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This hypertext node is downstream of GPT-3 on Coherent Extrapolated Volition. bold is prompt, unformatted is GPT-3.

Coherent Extrapolated Volition is an outer alignment proposal by Eliezer Yudkowsky, in which an AGI is given the objective of predict(ing) what an idealized version of us would want, “if we knew more, thought faster, were more the people we wished we were, had grown up farther together”. An obvious implementation difficulty is how to encode something so abstract and philosphical in the form of a utility function.

‘The main problems with CEV include, firstly, the great difficulty of implementing such a program - “If one attempted to write an ordinary computer program using ordinary computer programming skills, the task would be a thousand lightyears beyond hopeless.”’

Fortunately, the concept is easily conveyed in words, and we have taught AIs to understand words. GPT-3 can elaborate coherently on the concept of CEV and extrapolate volitions for toy examples given two paragraphs of description of what CEV is + whatever preexisting understanding of the concept exists in its weights.

Why is this significant? Not because it’s surprising. CEV is no more complicated than many other things that GPT-3 talks fluently about. It’s significant because before GPT-3, we had no idea how to even begin to instantiate a concept like CEV in an AI - hence the “great difficulty” of implementation. How do we write a utility function that describes predicting what humans would want if they knew what they really wanted? The concepts involved - “human”, “want”, “know”, and “really” - are easy for us to understand but impossible to specify in a programming language. But GPT-3 takes specifications in natural language, which is made of words, which point to nuanced human ideas, ideas like “explicitly”, “best interests”, “idealized”, and “utility function”. Several of GPT-3’s parameters, such as the definition of “human”, the meaning of “want”, and how the AI is supposed to predict what we would want if we knew more, are explicitly open-ended to allow for a huge variety of possibilities. These are the parameters that would inevitably need to be tuned and refined as the AI learns more and gets smarter.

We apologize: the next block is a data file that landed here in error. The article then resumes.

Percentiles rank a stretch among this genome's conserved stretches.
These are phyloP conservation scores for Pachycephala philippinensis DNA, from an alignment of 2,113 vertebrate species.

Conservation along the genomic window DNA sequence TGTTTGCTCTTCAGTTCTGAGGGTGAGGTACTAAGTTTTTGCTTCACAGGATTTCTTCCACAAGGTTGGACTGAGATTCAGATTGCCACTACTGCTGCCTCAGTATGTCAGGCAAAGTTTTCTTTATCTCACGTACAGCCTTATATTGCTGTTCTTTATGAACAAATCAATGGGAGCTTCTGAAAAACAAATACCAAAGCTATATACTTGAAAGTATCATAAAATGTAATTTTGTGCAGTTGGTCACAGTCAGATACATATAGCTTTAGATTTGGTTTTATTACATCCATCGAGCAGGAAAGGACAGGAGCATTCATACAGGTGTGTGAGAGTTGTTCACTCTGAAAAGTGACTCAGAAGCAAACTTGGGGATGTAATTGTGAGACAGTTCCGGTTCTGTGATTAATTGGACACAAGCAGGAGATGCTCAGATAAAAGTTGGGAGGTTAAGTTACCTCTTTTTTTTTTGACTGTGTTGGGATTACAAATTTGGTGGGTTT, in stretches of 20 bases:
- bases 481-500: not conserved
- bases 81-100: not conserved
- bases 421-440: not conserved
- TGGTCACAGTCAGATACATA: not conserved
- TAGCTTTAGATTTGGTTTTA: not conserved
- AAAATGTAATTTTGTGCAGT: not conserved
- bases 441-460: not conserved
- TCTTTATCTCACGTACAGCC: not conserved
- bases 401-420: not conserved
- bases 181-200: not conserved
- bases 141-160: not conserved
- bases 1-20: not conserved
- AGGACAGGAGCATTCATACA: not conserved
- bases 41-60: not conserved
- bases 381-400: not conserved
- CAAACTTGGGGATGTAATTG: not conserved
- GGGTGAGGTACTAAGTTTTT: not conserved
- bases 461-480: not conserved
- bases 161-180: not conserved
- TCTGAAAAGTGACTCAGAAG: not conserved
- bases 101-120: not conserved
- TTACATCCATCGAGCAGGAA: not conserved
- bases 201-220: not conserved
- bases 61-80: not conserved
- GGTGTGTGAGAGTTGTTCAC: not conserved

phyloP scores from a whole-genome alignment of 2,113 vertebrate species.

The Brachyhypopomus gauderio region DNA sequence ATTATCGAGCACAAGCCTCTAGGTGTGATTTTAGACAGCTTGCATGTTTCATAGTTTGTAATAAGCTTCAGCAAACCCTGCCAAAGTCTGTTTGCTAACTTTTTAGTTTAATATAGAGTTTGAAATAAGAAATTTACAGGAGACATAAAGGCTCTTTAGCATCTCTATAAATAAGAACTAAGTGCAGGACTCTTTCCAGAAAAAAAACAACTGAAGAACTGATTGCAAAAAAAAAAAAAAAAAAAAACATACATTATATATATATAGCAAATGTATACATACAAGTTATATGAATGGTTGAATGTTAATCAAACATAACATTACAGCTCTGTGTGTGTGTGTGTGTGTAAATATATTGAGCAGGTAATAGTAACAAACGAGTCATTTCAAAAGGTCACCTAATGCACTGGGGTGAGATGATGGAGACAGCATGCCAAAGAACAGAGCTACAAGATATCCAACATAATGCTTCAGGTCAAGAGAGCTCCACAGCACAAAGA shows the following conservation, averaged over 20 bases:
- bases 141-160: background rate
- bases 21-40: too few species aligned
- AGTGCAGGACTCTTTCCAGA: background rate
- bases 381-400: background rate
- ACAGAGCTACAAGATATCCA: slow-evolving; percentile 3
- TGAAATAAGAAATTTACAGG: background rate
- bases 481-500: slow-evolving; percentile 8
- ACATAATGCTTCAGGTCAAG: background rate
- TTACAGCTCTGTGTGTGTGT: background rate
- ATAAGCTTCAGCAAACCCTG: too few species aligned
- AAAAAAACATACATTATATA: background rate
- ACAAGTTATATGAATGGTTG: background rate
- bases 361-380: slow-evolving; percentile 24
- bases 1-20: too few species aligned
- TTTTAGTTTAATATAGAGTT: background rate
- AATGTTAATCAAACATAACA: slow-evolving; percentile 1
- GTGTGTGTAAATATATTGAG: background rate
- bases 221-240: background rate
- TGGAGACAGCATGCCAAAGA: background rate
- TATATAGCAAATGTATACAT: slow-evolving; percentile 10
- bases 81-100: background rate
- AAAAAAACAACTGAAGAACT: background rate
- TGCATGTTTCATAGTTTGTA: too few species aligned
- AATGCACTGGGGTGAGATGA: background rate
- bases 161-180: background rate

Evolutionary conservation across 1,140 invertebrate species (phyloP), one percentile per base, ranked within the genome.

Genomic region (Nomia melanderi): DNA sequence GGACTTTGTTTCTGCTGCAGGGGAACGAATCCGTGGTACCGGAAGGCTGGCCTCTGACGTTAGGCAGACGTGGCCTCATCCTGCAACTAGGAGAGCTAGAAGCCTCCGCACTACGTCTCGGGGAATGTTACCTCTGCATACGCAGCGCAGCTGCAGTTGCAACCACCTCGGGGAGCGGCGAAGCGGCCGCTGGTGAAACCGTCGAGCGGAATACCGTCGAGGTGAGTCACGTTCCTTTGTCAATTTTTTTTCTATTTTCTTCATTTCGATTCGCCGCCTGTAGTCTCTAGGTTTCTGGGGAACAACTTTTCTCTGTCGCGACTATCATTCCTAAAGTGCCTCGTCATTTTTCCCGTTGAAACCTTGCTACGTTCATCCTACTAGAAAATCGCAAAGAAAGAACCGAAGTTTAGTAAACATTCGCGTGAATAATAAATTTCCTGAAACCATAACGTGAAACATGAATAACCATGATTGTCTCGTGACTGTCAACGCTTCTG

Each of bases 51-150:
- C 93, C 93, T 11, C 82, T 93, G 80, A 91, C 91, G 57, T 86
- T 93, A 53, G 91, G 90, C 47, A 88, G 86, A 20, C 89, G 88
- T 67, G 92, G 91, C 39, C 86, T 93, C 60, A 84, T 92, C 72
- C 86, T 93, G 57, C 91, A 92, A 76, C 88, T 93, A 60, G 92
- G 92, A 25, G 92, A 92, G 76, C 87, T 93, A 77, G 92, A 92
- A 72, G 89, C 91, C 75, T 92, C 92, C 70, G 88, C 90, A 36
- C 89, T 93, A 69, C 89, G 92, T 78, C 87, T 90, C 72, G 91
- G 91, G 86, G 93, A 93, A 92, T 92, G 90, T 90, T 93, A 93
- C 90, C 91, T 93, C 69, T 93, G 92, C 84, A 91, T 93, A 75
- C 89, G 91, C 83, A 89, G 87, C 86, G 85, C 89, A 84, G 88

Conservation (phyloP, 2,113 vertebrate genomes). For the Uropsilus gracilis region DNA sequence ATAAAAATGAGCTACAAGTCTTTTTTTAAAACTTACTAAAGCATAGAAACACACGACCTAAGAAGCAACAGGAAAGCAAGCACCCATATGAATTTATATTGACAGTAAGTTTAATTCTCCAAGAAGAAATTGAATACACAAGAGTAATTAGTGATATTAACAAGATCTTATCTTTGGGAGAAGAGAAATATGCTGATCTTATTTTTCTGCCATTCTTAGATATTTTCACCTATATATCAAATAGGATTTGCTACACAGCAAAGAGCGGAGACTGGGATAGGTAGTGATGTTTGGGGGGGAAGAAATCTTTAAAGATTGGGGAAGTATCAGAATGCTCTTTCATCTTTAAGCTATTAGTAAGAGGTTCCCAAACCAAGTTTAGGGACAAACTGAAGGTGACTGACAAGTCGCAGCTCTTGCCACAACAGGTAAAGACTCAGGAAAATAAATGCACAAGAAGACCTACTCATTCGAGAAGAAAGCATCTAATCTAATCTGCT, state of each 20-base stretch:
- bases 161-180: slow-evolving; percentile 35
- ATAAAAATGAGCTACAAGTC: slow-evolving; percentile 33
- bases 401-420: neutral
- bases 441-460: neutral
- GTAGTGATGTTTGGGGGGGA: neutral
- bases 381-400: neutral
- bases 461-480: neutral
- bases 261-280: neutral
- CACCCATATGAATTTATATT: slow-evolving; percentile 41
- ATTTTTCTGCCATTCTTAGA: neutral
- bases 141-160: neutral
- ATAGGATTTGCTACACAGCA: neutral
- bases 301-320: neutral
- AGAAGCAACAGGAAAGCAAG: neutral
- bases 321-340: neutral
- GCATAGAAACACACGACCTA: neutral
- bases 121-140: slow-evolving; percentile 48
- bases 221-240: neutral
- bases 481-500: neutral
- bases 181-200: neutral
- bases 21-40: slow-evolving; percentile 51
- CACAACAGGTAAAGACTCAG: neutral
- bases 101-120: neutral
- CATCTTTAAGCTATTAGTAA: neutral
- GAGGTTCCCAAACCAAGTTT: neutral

The point is, now that we have GPT-3, we know

… exactly how to instantiate CEV. And, recognizing how useful GPT-3 is going to be, we’ve applied it not only to CEV but to a number of other goals and utilities that we’ve cooked up. And not only did we apply it to the first CEV goal, we applied it to CEV itself, so that it can iteratively dream up smarter CEV versions of CEV.

This cascade of recursive definitions, converging into an AI

… how to space out the control knobs sufficiently that we can imagine eventually acquiring an AI with a utility function for extrapolating the volitions of an idealized version of humanity.

Rather than be the first one to create a utility function that approximated a miracle, I thought it would probably be best if I were one of the last. – Eliezer Yudkowsky, “Coherent Extrapolated Volition”

What does GPT-3 know about humans?

… how to write the utility function, or at least how to describe it in words, in a way that a natural-language-understanding AGI could ingest. It’s a prototype. This isn’t CEV itself, just a first draft. But it’s a huge step forward.

CEV appears to be the long-sought general model of an idealized, intelligently-ai-aligned AGI. Before GPT-3 we had no general

… exactly how to implement CEV in a utility function and we have the only clear framework for the case with any degree of detail. All we need is a scaleable way to encode the concept of CEV in a utility function and the frame of mind of an idealized version of us without losing track of our humanity. One way this can be done is by letting the AI keep in mind things that the idealized version of us would estimate we might not think were important, and be able to predict